The Nanoleaf Shapes offers a near overwhelming array of options. At its simplest, you can set it up to display a solid set of lights, lighting up your living space in a way that's so much brighter than any smart light bulb system. Granted, the hexagon shapes aren't quite as perfect as they could be. They have somewhat soft edges rather than being sharp which could bug those looking for 'perfect' clean lines. We weren't too fussed as it still looked good, but if you're keen on a sharp look, it's something to consider.
The solid light settings are just scratching the surface with the Nanoleaf Shapes, however. It also offers a music visualiser feature, in which the lights change and adapt according to the music you're listening to via a speaker in the same room. It works pretty well too providing the volume isn't too quiet on your chosen speaker, soon turning your room into your own private nightclub.
For kids and those who simply love to poke things, you can also install games that take advantage of the touch controls on each panel. These are pretty simple titles like Whack-A-Mole or Simon, but Nanoleaf pushes the boat out a bit with a rudimentary version of Pac-Man too. Ultimately, they're a little gimmicky but something we can see kids being hooked on for a brief time. In terms of an effective sensory experience, it's sure to be a hit too.
Like with other leading smart light bulbs such as Philips Hue, you can also pair up the Nanoleaf Shapes with your TV or other screen so that the lights reflect what occurs on screen. It's a particularly neat touch if you plan on placing the lights behind your TV setup.
Completing the set of useful features, the Nanoleaf Shapes also supports plenty of other smart devices. Working well with Google Assistant and Amazon Alexa, along with Apple HomeKit, you can easily change things with the power of your voice. IFTTT support makes things all the more convenient as well as allows you to set up some useful shortcuts.
There's a lot you can do with the Nanoleaf Shapes and the app reflects that. Fortunately, it's mostly simple to use. It includes a series of presets for different scenarios as well as encourages you to download other people's creations to get started. And, of course, you can create your own layouts to reflect your room's aesthetics and how you've laid out your hexagonal shapes.
Being able to set up a schedule is a particularly nice thing to do. We set up a timer so that once we woke up in the morning, the Nanoleaf Shapes gradually turned on with the brightness increasing in time with waking up. It's fun to do and no doubt perfect in a child's room in particular if you're trying to rouse them in a more convenient fashion than doing it yourself.
The app also takes the time to offer some comprehensive tutorials which are particularly useful when mastering more complex methods like creating layered scenes. Fortunately, you can always choose to make Nanoleaf Shapes as simple or as complicated as you want. The general principle is speedy enough after all.
As mentioned at the start of this review, Nanoleaf has added two more Shapes to its growing line. These are Triangles and Mini Triangles. As the names suggest, they're just larger and smaller versions of the same design, and either – or both – can be combined into more intricate and creative designs with the Hexagons.
Where the Triangles and Mini Triangles differ from the original Nanoleaf Light Panels (which are also triangular) is in the design. Where the latter's corners are cut off, the new panels are perfect triangles. However, like the Hexagons, the corners of the Triangles and Mini Triangles are also opaque.
In every other respect, they Triangles and Mini Triangles are the same thing as the Hexagons, and designed to work either as individual setups or together in a variety of creative ways which the layout designer in the app can help with.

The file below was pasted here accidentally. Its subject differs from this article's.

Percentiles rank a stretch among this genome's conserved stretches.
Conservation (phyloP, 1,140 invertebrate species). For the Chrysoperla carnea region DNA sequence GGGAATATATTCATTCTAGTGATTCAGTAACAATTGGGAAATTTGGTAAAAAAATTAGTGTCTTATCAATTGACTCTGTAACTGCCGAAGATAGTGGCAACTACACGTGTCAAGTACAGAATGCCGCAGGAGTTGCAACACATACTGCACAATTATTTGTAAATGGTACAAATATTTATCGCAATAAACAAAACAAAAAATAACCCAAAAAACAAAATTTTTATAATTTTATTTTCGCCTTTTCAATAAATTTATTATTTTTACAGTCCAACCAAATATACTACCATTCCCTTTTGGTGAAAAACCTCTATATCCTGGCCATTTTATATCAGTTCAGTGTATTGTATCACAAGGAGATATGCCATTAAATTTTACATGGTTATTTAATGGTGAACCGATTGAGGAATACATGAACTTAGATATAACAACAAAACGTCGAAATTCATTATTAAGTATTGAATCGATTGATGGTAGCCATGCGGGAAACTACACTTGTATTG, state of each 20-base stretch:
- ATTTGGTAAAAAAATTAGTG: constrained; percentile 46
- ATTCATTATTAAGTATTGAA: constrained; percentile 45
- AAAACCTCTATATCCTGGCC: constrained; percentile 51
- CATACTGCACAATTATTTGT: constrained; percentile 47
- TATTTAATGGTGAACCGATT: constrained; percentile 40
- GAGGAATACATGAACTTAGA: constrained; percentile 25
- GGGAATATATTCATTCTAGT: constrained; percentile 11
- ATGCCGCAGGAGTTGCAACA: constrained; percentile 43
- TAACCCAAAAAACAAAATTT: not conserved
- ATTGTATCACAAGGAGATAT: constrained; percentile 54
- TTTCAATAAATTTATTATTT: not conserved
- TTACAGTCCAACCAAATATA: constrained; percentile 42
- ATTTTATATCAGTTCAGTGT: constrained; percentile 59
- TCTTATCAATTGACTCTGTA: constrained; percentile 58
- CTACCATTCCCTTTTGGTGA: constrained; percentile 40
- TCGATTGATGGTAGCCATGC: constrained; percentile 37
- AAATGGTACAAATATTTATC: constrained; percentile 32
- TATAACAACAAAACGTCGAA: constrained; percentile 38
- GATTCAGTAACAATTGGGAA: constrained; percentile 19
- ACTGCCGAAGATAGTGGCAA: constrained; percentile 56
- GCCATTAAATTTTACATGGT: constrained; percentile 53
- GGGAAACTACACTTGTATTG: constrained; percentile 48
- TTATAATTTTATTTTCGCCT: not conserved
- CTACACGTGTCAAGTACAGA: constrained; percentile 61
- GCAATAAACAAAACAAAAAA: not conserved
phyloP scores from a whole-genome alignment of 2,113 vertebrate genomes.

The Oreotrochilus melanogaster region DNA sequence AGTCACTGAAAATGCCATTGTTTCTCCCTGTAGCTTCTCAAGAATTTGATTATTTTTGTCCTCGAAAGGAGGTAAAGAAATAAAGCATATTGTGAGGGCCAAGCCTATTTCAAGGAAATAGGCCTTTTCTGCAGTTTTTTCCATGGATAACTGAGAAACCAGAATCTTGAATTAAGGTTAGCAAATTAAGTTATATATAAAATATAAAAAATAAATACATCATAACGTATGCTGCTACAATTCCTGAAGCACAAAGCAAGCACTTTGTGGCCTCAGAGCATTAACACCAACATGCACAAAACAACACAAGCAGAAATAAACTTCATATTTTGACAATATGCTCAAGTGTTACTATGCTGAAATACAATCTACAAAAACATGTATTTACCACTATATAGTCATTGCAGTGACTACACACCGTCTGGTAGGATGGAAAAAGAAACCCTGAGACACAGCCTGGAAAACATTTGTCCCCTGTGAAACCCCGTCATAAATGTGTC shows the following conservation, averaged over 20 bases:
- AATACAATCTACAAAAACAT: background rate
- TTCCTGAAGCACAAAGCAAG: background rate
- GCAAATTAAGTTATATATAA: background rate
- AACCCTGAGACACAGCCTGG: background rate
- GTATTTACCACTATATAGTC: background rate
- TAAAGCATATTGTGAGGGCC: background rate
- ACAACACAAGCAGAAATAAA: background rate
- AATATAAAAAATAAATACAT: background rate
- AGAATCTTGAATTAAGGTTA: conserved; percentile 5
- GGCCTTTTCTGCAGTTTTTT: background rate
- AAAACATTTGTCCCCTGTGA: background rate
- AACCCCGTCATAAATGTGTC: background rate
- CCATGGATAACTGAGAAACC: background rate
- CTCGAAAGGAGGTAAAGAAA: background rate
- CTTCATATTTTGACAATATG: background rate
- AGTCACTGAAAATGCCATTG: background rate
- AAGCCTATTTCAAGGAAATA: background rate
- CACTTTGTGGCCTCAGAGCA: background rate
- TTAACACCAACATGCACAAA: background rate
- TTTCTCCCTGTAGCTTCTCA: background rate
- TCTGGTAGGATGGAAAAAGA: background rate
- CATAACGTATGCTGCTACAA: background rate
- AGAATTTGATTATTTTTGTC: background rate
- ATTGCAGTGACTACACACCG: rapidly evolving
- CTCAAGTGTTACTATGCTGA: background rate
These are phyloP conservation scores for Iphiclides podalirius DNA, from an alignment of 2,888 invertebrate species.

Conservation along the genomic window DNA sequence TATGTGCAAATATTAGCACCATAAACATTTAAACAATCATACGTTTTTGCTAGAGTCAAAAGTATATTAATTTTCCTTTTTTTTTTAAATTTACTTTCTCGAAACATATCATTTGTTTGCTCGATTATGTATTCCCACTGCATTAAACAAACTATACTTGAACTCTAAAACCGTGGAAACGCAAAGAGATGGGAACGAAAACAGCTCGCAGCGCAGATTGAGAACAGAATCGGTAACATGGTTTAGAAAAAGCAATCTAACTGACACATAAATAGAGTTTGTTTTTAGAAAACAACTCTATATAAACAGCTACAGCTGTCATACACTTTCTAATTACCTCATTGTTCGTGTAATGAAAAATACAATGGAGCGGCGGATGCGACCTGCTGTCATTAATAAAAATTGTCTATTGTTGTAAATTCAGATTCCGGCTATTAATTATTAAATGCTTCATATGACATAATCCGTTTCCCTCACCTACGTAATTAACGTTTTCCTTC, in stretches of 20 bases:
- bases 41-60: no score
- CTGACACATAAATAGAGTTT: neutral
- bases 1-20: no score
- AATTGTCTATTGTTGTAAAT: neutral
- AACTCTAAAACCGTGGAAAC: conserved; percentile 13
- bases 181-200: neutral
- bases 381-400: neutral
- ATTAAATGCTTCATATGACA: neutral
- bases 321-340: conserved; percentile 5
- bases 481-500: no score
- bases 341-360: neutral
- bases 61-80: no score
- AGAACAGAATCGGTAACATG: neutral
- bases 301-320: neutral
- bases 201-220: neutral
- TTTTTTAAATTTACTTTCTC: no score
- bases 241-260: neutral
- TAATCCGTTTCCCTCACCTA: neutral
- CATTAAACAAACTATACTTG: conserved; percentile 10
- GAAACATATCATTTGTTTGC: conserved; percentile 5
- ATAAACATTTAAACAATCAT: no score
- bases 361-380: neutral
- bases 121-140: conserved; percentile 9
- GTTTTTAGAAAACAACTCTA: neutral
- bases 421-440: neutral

Should I buy the Nanoleaf Shapes?
Buy them if...
You want to upgrade your living space.
Like a great piece of furniture, the Nanoleaf Shapes instantly makes your room feel and look better. It's a relatively simple upgrade but the lighting feels so much better than anything else, and it looks super stylish.
You want to create a sensory experience.
If you have kids, these are fantastic panels to make their room more interesting. They can enjoy interacting with them in a tactile way and you can use timers and schedulers to help them feel safer at night, as well as entice them out of bed in the morning.
You want something grander than lightbulbs and light strips. Smart lighting has come a long way in recent years and the Nanoleaf Shapes feels like a culmination of that. It's far simpler to install than light strips too.
Don't buy them if...
You're on a budget.
The Nanoleaf Shapes aren't cheap. That's an even bigger issue when you factor in the urge to buy extra panels and the potential need for a wall mounting kit. It's premium grade stuff but at a premium price.
You don't trust your walls.
If your walls are wallpapered and liable to be damaged by the foam fixing pads, you probably need to invest in a wall mounting kit to go alongside this. The new pads are far better than some sticky pads, but they're still not perfect and this may be a problem for certain environments.
You want something entirely hands-off.
You could set up the Nanoleaf Shapes and leave them to do their thing but you won't get your money's worth. It's better to regularly interact with the app and find new lighting set ups that suit you, or set up schedulers. If you're not a tinkerer, you won't reap the full benefits of these.
[First reviewed August 2020]
Sharmishta is TechRadar's APAC Managing Editor and loves all things photography, something she discovered while chasing monkeys in the wilds of India (she studied to be a primatologist but has since left monkey business behind). While she's happiest with a camera in her hand, she's also an avid reader and has become a passionate proponent of ereaders, having appeared on Singaporean radio to talk about the convenience of these underrated devices. When she's not testing camera kits or the latest in e-paper tablets, she's discovering the joys and foibles of smart home gizmos. She's also the Australian Managing Editor of Digital Camera World and, if that wasn't enough, she contributes to T3 and Tom's Guide, while also working on two of Future's photography print magazines Down Under.